The majority of Orlando Pirates supporters may categories Thamsanqa Gabuza as an ordinary player but not the club’s boss, Irvin Khoza. It is Gabuza’s diligence, charismatic character and his humbleness that has earned him the admiration of the man known as the Iron Duke.
“Gabuza is a special player. He is a team player. He makes the team laugh with his jokes. Gabuza is hardworking and he loves the club. There’s something special about the boy and that’s why I’m on his side,” Khoza said.
“He’s like Senzo Meyiwa (former Pirates goal-minder who died in 2014). Gabuza will never give you attitude. He is a nice boy. Even if he is not in the 18-man team, you will find him at training, working hard as if he is the part of the matchday squad. That’s how passionate the boy is.”
Gabuza astonished the the football fraternity when he walked off the pitch few months ago at night when the Buccaneers dispatched Black Leopards in an Absa Premiership tussle at Peter Mokaba Stadium in Polokwane. The Umnambithi born marksman orchestrated his side’s first goal, which was an own goal courtesy of Thivhavhudzi Ndou.
After the ball went in to the back of the net, Gabuza took off his jersey and threw it into the crowd and suggested to his own supporters that they must ask for him to be substituted. Gabuza then left the pitch and came back after half time, hobbling and with his knee strapped up.
The referee showed him two yellow cards for taking off his jersey and for leaving the field without his permission, meaning Pirates had to play more than half the game with only 10 men.
“We don’t condone his behaviour. As a role model he should be able to deal with criticism positively. Your temperament must be able to overcome all the challenges. You must concentrate on the game,” Khoza added.
“Sometimes you need to be patient. If I wasn’t patient I wouldn’t be in football still but I’m still in football. His attitude was unprofessional. It was an act of misconduct and it really tarnished the reputation and the image of the club. But he is very remorseful for his actions. Gabuza is a very humble person. He told me he was wrong but he’s doing his best for the club.”
“I’m waiting for the report of the match commissioner. We also have to get the report of the psychologist because his attitude wasn’t normal. Sometimes taking quick decisions is not a solution. We all make mistakes.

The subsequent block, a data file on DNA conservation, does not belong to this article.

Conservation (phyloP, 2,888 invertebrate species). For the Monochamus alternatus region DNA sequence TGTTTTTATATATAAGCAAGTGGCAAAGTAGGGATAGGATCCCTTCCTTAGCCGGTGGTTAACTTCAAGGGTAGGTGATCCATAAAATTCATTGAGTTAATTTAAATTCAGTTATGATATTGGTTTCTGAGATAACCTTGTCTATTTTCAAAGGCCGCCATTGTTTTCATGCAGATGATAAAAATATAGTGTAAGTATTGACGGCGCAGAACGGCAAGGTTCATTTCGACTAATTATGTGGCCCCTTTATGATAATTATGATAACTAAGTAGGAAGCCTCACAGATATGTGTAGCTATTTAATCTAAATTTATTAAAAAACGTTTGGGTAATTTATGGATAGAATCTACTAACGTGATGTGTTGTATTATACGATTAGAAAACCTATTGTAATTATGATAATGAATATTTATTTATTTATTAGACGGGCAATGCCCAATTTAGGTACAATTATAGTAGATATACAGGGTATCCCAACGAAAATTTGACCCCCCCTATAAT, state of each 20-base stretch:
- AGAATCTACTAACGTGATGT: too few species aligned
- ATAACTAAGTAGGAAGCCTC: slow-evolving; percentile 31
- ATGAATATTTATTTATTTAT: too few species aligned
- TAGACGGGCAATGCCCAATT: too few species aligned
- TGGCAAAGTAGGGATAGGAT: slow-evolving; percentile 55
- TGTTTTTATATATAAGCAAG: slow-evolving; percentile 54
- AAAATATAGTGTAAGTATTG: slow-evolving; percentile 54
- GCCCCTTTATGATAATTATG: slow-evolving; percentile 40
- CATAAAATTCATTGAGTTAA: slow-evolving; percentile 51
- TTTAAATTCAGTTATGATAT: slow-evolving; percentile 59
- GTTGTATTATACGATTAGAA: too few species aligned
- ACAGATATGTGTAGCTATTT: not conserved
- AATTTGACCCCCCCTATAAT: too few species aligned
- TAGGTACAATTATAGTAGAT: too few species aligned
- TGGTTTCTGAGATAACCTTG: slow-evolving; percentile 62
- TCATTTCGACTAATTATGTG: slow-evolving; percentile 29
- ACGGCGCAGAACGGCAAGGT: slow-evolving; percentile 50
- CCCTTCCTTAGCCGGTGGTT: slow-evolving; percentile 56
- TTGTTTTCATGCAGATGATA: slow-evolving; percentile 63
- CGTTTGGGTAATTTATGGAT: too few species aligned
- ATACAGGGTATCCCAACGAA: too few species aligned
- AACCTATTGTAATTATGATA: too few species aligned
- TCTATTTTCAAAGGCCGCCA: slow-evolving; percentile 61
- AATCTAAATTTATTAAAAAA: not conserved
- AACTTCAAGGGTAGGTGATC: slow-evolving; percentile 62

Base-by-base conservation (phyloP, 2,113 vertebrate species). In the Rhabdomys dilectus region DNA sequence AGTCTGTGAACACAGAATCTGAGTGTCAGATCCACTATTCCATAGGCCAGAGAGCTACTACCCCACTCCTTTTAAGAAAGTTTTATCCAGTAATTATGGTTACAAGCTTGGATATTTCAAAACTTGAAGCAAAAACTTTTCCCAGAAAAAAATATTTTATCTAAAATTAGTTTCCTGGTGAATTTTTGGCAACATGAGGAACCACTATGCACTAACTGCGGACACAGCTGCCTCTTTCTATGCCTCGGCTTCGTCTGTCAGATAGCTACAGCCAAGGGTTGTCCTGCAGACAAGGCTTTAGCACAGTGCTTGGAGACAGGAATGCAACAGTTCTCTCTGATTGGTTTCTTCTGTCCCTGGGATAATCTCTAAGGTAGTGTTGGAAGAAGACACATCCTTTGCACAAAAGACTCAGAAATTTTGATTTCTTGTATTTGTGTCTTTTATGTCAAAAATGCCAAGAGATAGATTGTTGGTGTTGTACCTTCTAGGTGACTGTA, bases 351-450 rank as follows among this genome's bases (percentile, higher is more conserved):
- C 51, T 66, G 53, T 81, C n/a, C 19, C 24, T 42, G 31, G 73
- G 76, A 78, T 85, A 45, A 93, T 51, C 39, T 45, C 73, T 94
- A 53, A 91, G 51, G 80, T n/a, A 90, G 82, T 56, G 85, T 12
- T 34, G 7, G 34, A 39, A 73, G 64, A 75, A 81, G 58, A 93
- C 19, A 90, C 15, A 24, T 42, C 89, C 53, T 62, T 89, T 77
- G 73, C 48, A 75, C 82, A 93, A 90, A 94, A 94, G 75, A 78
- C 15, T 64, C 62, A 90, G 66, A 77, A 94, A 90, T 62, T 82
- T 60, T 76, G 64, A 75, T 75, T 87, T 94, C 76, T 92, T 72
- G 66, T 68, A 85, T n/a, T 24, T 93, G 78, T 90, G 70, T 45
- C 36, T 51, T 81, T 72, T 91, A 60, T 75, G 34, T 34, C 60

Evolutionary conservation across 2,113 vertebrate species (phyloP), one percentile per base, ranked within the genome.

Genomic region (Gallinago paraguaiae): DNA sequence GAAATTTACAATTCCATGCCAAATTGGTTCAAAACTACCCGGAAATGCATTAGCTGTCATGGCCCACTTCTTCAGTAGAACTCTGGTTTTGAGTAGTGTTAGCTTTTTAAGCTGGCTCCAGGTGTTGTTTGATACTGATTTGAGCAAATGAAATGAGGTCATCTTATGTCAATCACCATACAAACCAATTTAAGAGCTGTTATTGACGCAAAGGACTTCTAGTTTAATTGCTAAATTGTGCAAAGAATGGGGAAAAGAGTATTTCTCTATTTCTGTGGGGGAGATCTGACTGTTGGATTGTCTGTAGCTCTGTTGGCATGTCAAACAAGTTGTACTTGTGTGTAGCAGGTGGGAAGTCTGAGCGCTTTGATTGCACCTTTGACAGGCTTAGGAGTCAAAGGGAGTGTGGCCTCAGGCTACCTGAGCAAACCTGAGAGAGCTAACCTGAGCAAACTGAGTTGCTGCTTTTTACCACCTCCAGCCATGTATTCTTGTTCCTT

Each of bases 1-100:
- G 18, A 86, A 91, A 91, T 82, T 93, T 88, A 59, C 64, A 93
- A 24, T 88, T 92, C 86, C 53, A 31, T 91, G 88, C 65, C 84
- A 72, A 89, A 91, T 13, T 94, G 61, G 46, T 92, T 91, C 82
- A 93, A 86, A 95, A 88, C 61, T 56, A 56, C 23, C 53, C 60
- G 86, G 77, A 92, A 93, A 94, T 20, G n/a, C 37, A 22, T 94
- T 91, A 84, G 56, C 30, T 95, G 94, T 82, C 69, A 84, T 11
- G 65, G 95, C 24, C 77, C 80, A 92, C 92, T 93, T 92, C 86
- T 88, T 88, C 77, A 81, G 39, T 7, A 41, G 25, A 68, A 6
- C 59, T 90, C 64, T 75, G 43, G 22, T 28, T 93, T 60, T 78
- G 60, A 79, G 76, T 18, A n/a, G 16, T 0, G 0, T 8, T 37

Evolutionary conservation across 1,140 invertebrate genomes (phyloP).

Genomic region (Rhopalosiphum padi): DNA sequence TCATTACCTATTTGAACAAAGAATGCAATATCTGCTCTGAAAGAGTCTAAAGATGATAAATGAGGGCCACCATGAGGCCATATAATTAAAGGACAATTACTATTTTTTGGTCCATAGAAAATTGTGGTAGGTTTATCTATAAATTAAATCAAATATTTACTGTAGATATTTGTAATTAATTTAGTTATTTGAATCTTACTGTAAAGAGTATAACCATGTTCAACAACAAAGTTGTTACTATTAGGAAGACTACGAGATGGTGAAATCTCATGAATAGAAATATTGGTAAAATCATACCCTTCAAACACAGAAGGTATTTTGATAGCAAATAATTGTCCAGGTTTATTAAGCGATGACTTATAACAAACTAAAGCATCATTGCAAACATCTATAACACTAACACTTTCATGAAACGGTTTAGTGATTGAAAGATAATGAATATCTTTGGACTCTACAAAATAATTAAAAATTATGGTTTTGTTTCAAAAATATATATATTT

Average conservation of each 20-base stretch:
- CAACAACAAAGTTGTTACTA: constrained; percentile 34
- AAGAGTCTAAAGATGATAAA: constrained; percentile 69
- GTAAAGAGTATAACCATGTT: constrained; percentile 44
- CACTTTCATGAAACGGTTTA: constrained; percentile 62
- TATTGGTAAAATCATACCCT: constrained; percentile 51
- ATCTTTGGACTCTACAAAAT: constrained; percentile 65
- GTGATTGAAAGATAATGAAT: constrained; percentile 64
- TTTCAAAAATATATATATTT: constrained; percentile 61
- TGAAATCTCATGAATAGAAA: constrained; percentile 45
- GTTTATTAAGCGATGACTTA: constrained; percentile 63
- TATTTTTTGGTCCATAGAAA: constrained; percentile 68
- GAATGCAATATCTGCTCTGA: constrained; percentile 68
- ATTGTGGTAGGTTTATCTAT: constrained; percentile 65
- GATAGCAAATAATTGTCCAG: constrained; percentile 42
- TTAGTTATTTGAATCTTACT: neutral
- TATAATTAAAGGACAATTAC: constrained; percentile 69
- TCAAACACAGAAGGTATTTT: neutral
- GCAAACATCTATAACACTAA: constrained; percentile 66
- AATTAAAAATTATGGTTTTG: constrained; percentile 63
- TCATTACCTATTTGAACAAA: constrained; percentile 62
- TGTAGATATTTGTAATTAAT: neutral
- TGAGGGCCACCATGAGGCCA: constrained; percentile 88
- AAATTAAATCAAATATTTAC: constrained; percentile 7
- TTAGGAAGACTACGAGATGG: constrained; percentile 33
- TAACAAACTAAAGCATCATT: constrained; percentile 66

“We have two weeks to deal with this matter. We have to make adjustments to find the solution. We have to see whether the solution is the psychologist or the striker’s coach,” Khoza explained.
Gabuza joined Pirates in 2013 from Lamontville Golden Arrows. Over the years he has been on the receiving end of abuse from his own supporters for missed chances.
“It is very important to understand that for striker to score goals it also depends on your temperament, mixed emotions, anxiety and the energy. That can be influenced by your own supporters. There’s a difference between jeering and cheering. If people jeer at you, you end up losing your steps. You become destabilised. You end up losing your cool,” Khoza continued.
“Gabuza is not a lazy player. He is the most performing player. He loves the club and he wants to give back. Gabuza was a top goalscorer under Shakes Mashaba for Bafana Bafana.
Khoza feels that the negative criticism of Gabuza can also affect his personal life in future. He explained: “I understand that people have different expectations. Gabuza crossed the ball on Tuesday and we scored. It was the goal that contributed significantly in us winning the game. Our society is full of anger. We want to do things in a tone of violence.
“That’s can’t be right. Gabuza will leave football one day and become a serial killer because he feels rejected by the people that he loves and he thought they loved him. We will start complaining and says he is cursed. It starts with small things like these.”
Gabuza will miss Pirates’ next two assignments against SuperSport United and Baroka FC.
“We need to be patient. Eric Cantona once kicked a supporter (when he was playing for Manchester United in 1995 against Crystal Palace). Three months before we won the CAF Champions League in 1995, I was told to get rid of Jerry Sikhosana. Fans were saying Jerry is fighting with referees, he is not passing the ball and has tantrums. I knew that Jerry was street wise. We needed his mentality. He was a strong person.
“If I listened I would have been insulted. Jerry won us the Champions League and he is still a hero even today. We can’t encourage negative mentality. There must be balance in support. “ Khoza concluded